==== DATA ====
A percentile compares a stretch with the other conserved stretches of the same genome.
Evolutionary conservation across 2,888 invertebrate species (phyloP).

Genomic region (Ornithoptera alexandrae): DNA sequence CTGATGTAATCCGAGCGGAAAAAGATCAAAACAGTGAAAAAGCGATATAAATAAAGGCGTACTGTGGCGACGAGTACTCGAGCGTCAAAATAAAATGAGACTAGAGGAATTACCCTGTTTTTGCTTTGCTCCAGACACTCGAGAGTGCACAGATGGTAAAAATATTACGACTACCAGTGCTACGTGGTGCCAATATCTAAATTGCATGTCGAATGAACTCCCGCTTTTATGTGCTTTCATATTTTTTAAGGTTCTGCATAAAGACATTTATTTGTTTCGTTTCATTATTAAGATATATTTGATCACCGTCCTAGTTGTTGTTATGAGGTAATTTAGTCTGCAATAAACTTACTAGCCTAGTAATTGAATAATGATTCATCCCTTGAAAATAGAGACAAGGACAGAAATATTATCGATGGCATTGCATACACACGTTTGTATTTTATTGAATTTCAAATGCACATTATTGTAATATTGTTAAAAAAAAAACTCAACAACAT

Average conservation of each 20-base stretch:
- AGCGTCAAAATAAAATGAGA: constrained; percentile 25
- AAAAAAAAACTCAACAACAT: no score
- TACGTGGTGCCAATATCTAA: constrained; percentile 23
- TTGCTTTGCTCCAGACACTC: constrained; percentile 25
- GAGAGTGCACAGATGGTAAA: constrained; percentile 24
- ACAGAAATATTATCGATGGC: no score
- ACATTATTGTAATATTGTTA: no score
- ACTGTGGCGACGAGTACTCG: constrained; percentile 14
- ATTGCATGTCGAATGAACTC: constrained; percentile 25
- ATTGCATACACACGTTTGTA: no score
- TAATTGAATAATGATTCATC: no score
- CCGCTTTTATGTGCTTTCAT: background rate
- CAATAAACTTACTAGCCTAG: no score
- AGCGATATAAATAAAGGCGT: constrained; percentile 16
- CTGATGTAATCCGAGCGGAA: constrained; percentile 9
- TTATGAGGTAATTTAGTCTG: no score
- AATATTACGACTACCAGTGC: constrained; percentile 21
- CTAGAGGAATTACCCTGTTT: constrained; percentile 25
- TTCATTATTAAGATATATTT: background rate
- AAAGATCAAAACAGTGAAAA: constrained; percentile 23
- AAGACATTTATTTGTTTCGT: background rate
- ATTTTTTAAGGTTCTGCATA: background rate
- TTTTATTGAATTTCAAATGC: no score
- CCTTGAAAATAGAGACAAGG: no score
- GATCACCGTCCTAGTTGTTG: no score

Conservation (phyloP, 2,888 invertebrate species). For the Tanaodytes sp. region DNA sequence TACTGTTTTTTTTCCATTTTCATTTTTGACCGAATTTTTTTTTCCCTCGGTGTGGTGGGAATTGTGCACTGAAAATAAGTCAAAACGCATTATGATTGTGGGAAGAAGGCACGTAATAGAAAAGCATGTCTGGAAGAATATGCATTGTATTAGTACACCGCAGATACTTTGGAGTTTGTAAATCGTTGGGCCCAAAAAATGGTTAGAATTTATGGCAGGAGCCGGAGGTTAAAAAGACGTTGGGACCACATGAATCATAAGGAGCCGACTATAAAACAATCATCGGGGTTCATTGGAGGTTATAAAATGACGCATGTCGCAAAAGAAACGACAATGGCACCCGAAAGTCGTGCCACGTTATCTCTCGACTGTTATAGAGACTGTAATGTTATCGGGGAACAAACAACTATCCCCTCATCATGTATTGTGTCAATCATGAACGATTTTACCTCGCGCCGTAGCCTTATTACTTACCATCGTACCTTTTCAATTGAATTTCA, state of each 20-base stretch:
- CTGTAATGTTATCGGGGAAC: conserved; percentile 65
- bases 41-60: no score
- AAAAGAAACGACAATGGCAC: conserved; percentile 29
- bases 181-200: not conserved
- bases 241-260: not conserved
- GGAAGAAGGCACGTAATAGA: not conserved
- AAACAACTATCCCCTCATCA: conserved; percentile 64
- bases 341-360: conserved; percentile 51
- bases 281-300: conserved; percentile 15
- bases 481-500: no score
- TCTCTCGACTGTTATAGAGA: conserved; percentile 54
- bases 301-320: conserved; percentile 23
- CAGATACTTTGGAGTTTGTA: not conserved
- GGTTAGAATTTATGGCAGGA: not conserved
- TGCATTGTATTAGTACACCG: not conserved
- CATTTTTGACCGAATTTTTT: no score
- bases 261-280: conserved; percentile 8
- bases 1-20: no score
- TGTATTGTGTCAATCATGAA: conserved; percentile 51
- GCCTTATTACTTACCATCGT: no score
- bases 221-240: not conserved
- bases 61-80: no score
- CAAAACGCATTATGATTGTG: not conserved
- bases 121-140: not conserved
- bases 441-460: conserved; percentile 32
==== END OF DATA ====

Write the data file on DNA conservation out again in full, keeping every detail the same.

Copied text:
A percentile compares a stretch with the other conserved stretches of the same genome.
Evolutionary conservation across 2,888 invertebrate species (phyloP).

Genomic region (Ornithoptera alexandrae): DNA sequence CTGATGTAATCCGAGCGGAAAAAGATCAAAACAGTGAAAAAGCGATATAAATAAAGGCGTACTGTGGCGACGAGTACTCGAGCGTCAAAATAAAATGAGACTAGAGGAATTACCCTGTTTTTGCTTTGCTCCAGACACTCGAGAGTGCACAGATGGTAAAAATATTACGACTACCAGTGCTACGTGGTGCCAATATCTAAATTGCATGTCGAATGAACTCCCGCTTTTATGTGCTTTCATATTTTTTAAGGTTCTGCATAAAGACATTTATTTGTTTCGTTTCATTATTAAGATATATTTGATCACCGTCCTAGTTGTTGTTATGAGGTAATTTAGTCTGCAATAAACTTACTAGCCTAGTAATTGAATAATGATTCATCCCTTGAAAATAGAGACAAGGACAGAAATATTATCGATGGCATTGCATACACACGTTTGTATTTTATTGAATTTCAAATGCACATTATTGTAATATTGTTAAAAAAAAAACTCAACAACAT

Average conservation of each 20-base stretch:
- AGCGTCAAAATAAAATGAGA: constrained; percentile 25
- AAAAAAAAACTCAACAACAT: no score
- TACGTGGTGCCAATATCTAA: constrained; percentile 23
- TTGCTTTGCTCCAGACACTC: constrained; percentile 25
- GAGAGTGCACAGATGGTAAA: constrained; percentile 24
- ACAGAAATATTATCGATGGC: no score
- ACATTATTGTAATATTGTTA: no score
- ACTGTGGCGACGAGTACTCG: constrained; percentile 14
- ATTGCATGTCGAATGAACTC: constrained; percentile 25
- ATTGCATACACACGTTTGTA: no score
- TAATTGAATAATGATTCATC: no score
- CCGCTTTTATGTGCTTTCAT: background rate
- CAATAAACTTACTAGCCTAG: no score
- AGCGATATAAATAAAGGCGT: constrained; percentile 16
- CTGATGTAATCCGAGCGGAA: constrained; percentile 9
- TTATGAGGTAATTTAGTCTG: no score
- AATATTACGACTACCAGTGC: constrained; percentile 21
- CTAGAGGAATTACCCTGTTT: constrained; percentile 25
- TTCATTATTAAGATATATTT: background rate
- AAAGATCAAAACAGTGAAAA: constrained; percentile 23
- AAGACATTTATTTGTTTCGT: background rate
- ATTTTTTAAGGTTCTGCATA: background rate
- TTTTATTGAATTTCAAATGC: no score
- CCTTGAAAATAGAGACAAGG: no score
- GATCACCGTCCTAGTTGTTG: no score

Conservation (phyloP, 2,888 invertebrate species). For the Tanaodytes sp. region DNA sequence TACTGTTTTTTTTCCATTTTCATTTTTGACCGAATTTTTTTTTCCCTCGGTGTGGTGGGAATTGTGCACTGAAAATAAGTCAAAACGCATTATGATTGTGGGAAGAAGGCACGTAATAGAAAAGCATGTCTGGAAGAATATGCATTGTATTAGTACACCGCAGATACTTTGGAGTTTGTAAATCGTTGGGCCCAAAAAATGGTTAGAATTTATGGCAGGAGCCGGAGGTTAAAAAGACGTTGGGACCACATGAATCATAAGGAGCCGACTATAAAACAATCATCGGGGTTCATTGGAGGTTATAAAATGACGCATGTCGCAAAAGAAACGACAATGGCACCCGAAAGTCGTGCCACGTTATCTCTCGACTGTTATAGAGACTGTAATGTTATCGGGGAACAAACAACTATCCCCTCATCATGTATTGTGTCAATCATGAACGATTTTACCTCGCGCCGTAGCCTTATTACTTACCATCGTACCTTTTCAATTGAATTTCA, state of each 20-base stretch:
- CTGTAATGTTATCGGGGAAC: conserved; percentile 65
- bases 41-60: no score
- AAAAGAAACGACAATGGCAC: conserved; percentile 29
- bases 181-200: not conserved
- bases 241-260: not conserved
- GGAAGAAGGCACGTAATAGA: not conserved
- AAACAACTATCCCCTCATCA: conserved; percentile 64
- bases 341-360: conserved; percentile 51
- bases 281-300: conserved; percentile 15
- bases 481-500: no score
- TCTCTCGACTGTTATAGAGA: conserved; percentile 54
- bases 301-320: conserved; percentile 23
- CAGATACTTTGGAGTTTGTA: not conserved
- GGTTAGAATTTATGGCAGGA: not conserved
- TGCATTGTATTAGTACACCG: not conserved
- CATTTTTGACCGAATTTTTT: no score
- bases 261-280: conserved; percentile 8
- bases 1-20: no score
- TGTATTGTGTCAATCATGAA: conserved; percentile 51
- GCCTTATTACTTACCATCGT: no score
- bases 221-240: not conserved
- bases 61-80: no score
- CAAAACGCATTATGATTGTG: not conserved
- bases 121-140: not conserved
- bases 441-460: conserved; percentile 32